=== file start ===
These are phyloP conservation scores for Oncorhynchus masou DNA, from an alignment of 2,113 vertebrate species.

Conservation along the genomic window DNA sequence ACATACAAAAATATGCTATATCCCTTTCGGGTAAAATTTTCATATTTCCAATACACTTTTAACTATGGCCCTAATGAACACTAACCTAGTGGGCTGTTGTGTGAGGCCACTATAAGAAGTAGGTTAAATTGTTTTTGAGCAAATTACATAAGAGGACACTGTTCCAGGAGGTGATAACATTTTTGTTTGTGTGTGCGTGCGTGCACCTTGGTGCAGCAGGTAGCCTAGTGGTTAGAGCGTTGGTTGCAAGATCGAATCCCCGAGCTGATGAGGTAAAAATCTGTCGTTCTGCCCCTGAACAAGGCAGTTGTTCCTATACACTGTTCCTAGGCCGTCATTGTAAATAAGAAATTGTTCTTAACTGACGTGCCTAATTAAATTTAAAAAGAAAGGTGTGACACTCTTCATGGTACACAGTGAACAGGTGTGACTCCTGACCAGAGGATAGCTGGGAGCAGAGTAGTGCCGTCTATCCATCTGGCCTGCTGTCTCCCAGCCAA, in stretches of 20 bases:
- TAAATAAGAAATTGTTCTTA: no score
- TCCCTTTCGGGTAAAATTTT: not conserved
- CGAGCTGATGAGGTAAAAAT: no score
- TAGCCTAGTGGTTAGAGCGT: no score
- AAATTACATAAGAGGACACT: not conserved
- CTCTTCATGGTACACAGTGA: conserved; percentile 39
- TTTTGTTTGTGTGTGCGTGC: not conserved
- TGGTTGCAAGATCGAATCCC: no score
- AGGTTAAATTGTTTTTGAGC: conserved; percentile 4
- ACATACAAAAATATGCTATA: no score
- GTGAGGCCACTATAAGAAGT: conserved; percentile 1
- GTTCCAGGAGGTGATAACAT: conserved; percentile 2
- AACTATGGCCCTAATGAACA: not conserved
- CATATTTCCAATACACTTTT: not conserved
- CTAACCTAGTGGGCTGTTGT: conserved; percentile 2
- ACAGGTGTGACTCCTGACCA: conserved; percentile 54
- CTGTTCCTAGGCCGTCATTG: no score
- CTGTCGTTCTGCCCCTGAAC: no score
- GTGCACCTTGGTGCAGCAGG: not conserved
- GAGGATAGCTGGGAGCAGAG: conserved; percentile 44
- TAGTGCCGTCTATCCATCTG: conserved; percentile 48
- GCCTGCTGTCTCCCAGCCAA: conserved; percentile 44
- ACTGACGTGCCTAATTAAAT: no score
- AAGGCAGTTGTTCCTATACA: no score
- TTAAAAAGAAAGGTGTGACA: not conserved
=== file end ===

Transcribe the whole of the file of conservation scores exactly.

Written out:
These are phyloP conservation scores for Oncorhynchus masou DNA, from an alignment of 2,113 vertebrate species.

Conservation along the genomic window DNA sequence ACATACAAAAATATGCTATATCCCTTTCGGGTAAAATTTTCATATTTCCAATACACTTTTAACTATGGCCCTAATGAACACTAACCTAGTGGGCTGTTGTGTGAGGCCACTATAAGAAGTAGGTTAAATTGTTTTTGAGCAAATTACATAAGAGGACACTGTTCCAGGAGGTGATAACATTTTTGTTTGTGTGTGCGTGCGTGCACCTTGGTGCAGCAGGTAGCCTAGTGGTTAGAGCGTTGGTTGCAAGATCGAATCCCCGAGCTGATGAGGTAAAAATCTGTCGTTCTGCCCCTGAACAAGGCAGTTGTTCCTATACACTGTTCCTAGGCCGTCATTGTAAATAAGAAATTGTTCTTAACTGACGTGCCTAATTAAATTTAAAAAGAAAGGTGTGACACTCTTCATGGTACACAGTGAACAGGTGTGACTCCTGACCAGAGGATAGCTGGGAGCAGAGTAGTGCCGTCTATCCATCTGGCCTGCTGTCTCCCAGCCAA, in stretches of 20 bases:
- TAAATAAGAAATTGTTCTTA: no score
- TCCCTTTCGGGTAAAATTTT: not conserved
- CGAGCTGATGAGGTAAAAAT: no score
- TAGCCTAGTGGTTAGAGCGT: no score
- AAATTACATAAGAGGACACT: not conserved
- CTCTTCATGGTACACAGTGA: conserved; percentile 39
- TTTTGTTTGTGTGTGCGTGC: not conserved
- TGGTTGCAAGATCGAATCCC: no score
- AGGTTAAATTGTTTTTGAGC: conserved; percentile 4
- ACATACAAAAATATGCTATA: no score
- GTGAGGCCACTATAAGAAGT: conserved; percentile 1
- GTTCCAGGAGGTGATAACAT: conserved; percentile 2
- AACTATGGCCCTAATGAACA: not conserved
- CATATTTCCAATACACTTTT: not conserved
- CTAACCTAGTGGGCTGTTGT: conserved; percentile 2
- ACAGGTGTGACTCCTGACCA: conserved; percentile 54
- CTGTTCCTAGGCCGTCATTG: no score
- CTGTCGTTCTGCCCCTGAAC: no score
- GTGCACCTTGGTGCAGCAGG: not conserved
- GAGGATAGCTGGGAGCAGAG: conserved; percentile 44
- TAGTGCCGTCTATCCATCTG: conserved; percentile 48
- GCCTGCTGTCTCCCAGCCAA: conserved; percentile 44
- ACTGACGTGCCTAATTAAAT: no score
- AAGGCAGTTGTTCCTATACA: no score
- TTAAAAAGAAAGGTGTGACA: not conserved